conformation fine, thin head, slightly dished, lean, high-set
neck, sloping shoulders, long back, clean legs
colour chestnut, bay, grey, palomino (isabella), black, dun,
all except black having an iridescent sheen . legal
height 14.2-15.2 hands
uses riding, competition, endurance
Exotic and proud, this golden equine aristocrat has been . revered for some 3,000 years – among his many fans were Alexander the Great and Genghis Khan, Roman emperors and Marco Polo. But he is not truly Russian in origin: he pre dates the founding of the Soviet State by thousands of years.He actually comes from the Kara Kum Desert in Turkmenia, a testing place for the toughest people and the toughest equines. The Turkmene would never have survived without the Akhal-Teke and vice versa, and he takes his name from Turkmenian tribe, Teke, that lived at the Akhal oasis.
This is a horse of great beauty — and great antiquity; older Thélrl the Arab. Images of the Akhal-Teke hgrge dated to the 9th century BC are found in the territory between the Caucasus and Luristan. To the Turkmene, he was invaluable harsh desert, a good horse could mean the airrereaoe occupied about 90 per cent of Turkmenistan, with no hope of survival for a horse unless he could tolerate extreme heat, dry cold and drought. Fresh grass was available for only a few months of the year; the domesticated Turkmene horse had to survive on meagre rations, generally high-protein grains mixed with animal fat.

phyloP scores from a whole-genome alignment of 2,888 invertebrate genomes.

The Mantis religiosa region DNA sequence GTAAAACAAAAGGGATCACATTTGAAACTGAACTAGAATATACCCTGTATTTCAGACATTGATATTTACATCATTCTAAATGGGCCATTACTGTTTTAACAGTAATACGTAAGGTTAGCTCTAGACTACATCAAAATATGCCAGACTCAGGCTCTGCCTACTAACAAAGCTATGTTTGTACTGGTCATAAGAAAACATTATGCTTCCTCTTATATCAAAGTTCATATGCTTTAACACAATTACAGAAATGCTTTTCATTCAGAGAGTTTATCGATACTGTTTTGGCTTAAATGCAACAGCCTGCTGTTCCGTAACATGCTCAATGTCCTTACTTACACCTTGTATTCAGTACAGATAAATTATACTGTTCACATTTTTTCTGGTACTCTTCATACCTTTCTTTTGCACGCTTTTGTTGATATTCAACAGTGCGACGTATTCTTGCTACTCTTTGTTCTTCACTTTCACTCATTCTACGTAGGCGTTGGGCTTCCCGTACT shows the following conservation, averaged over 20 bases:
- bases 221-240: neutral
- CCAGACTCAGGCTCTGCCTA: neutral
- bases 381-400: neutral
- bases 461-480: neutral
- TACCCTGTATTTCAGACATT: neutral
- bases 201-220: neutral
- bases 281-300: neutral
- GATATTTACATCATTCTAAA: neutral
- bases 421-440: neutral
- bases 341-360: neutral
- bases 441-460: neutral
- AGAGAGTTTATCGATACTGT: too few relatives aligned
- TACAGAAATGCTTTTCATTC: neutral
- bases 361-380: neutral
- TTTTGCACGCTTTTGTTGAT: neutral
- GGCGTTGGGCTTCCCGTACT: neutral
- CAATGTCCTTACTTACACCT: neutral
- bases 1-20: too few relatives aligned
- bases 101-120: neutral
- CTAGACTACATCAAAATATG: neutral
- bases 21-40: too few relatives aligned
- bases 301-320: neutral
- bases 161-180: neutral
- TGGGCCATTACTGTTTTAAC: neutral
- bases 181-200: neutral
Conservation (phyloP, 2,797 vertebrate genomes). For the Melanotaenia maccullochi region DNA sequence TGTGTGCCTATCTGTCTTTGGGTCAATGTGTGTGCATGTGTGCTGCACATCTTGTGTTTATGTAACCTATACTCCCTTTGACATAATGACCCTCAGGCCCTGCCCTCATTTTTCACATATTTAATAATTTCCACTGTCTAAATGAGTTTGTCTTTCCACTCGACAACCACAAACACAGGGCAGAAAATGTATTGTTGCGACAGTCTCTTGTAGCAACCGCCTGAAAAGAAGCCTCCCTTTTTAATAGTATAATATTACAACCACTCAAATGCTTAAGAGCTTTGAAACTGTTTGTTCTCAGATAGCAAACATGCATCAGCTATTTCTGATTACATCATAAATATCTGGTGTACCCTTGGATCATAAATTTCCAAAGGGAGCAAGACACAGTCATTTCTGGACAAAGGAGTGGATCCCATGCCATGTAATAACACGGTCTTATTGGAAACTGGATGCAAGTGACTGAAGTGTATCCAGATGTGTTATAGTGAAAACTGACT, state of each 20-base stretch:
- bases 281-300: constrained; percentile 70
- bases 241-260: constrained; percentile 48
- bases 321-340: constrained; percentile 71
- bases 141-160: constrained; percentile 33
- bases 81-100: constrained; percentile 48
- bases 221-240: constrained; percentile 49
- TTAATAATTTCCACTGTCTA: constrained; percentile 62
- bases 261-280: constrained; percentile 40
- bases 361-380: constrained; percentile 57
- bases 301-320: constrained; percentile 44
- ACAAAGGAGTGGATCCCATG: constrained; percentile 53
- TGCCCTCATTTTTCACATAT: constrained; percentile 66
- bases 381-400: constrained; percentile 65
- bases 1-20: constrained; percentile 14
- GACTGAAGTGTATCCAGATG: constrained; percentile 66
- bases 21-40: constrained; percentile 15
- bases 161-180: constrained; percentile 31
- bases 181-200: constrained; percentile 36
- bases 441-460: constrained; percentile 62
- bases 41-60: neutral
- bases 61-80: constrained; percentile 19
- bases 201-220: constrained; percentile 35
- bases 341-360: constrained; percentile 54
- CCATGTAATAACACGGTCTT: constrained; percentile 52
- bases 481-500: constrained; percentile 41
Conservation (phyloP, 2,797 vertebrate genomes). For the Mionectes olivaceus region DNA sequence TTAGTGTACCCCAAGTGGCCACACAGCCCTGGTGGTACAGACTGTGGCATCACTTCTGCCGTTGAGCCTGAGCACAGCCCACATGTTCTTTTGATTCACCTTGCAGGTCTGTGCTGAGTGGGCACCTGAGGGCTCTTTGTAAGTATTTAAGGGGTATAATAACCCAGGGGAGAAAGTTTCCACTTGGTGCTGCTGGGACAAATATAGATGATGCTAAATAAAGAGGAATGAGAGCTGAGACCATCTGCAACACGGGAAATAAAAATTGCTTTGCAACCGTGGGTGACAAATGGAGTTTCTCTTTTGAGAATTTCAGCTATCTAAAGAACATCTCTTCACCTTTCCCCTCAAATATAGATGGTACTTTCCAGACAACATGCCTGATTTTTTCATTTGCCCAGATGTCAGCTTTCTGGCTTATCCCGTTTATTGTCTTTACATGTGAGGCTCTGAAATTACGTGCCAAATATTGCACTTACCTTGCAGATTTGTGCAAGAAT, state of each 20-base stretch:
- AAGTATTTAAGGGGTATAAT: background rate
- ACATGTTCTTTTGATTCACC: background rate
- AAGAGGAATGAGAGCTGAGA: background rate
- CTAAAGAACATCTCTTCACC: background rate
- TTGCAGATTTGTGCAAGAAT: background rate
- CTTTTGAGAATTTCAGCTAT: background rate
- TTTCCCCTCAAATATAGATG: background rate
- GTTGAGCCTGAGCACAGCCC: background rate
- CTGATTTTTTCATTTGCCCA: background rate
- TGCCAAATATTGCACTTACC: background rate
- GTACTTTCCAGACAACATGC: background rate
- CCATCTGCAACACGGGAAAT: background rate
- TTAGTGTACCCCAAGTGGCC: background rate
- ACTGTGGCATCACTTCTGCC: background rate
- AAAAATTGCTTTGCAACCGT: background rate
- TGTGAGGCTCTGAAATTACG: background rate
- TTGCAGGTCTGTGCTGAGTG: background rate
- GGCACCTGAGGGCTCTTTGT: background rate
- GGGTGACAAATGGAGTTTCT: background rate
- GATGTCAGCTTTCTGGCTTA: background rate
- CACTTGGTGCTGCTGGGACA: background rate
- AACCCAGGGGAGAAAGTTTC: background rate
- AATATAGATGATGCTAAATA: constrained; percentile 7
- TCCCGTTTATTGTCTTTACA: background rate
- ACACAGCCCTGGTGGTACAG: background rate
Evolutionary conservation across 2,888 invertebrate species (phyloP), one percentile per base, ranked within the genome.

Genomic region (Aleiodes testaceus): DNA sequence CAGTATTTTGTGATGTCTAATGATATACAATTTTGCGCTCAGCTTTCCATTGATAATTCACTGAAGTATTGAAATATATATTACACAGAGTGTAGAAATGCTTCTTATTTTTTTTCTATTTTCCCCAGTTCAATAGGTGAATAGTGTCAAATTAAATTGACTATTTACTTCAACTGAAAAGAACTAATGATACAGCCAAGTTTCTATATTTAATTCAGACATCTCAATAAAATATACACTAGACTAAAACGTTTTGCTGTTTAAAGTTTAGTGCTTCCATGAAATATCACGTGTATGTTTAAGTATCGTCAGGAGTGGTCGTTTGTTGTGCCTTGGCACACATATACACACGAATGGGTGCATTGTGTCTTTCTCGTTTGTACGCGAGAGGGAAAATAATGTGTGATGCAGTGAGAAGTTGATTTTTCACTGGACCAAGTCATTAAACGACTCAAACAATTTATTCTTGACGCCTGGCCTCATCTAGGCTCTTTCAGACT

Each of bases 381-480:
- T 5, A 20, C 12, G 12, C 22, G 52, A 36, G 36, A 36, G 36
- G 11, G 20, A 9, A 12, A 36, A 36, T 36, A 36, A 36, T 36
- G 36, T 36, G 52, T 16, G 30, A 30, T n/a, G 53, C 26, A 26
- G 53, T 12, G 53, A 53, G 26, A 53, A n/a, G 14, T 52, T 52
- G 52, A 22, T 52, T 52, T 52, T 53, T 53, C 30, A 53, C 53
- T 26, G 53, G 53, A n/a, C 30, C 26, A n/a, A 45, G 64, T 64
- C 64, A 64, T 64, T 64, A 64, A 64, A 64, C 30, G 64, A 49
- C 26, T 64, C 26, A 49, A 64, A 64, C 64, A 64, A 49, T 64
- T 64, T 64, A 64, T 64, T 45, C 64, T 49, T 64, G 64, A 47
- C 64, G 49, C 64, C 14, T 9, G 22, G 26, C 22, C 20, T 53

ln return, the tribesmen cared for their horses, feeding them by hand and blanketing them in the coldest weather they were rightly proud of their beautiful equine partners. Acid to this day; the sensitive Akhal-Teke will bond closely with humans, although he can be stubborn.The horses were first brought to Russia about 500 years ago, when they were known as Argamaks, meaning ’tall and rehned’. Russia annexed Turkmenistan in the 1880s, and the first oficial. Axkhal – Teke stud, Zakaspiisky was founded using the best stock. Among these was the stallion Boinou, forebear of some of the breeding lines used today.
The Akhal-Teke has influenced many modern breeds,including the Arab and the Thoroughbred – it is possible the Byerley Turk was an Akhal-Teke — as well as Russia’s native breeds such as the Don and the Budenny. The Akhal-Teke has often been given to heads of state as a gesture of goodwill. ln 1956, Nikita Khrushchev presented Queen Elizabeth ll with a stallion called Melekush. He was a magnificent golden dun with the breed’s distinctive metallic sheen, so much so that the Queen’s grooms spent some time trying to clean off what they thought was polish – the stallion’s silky coat glowed all the brighter for the wash.
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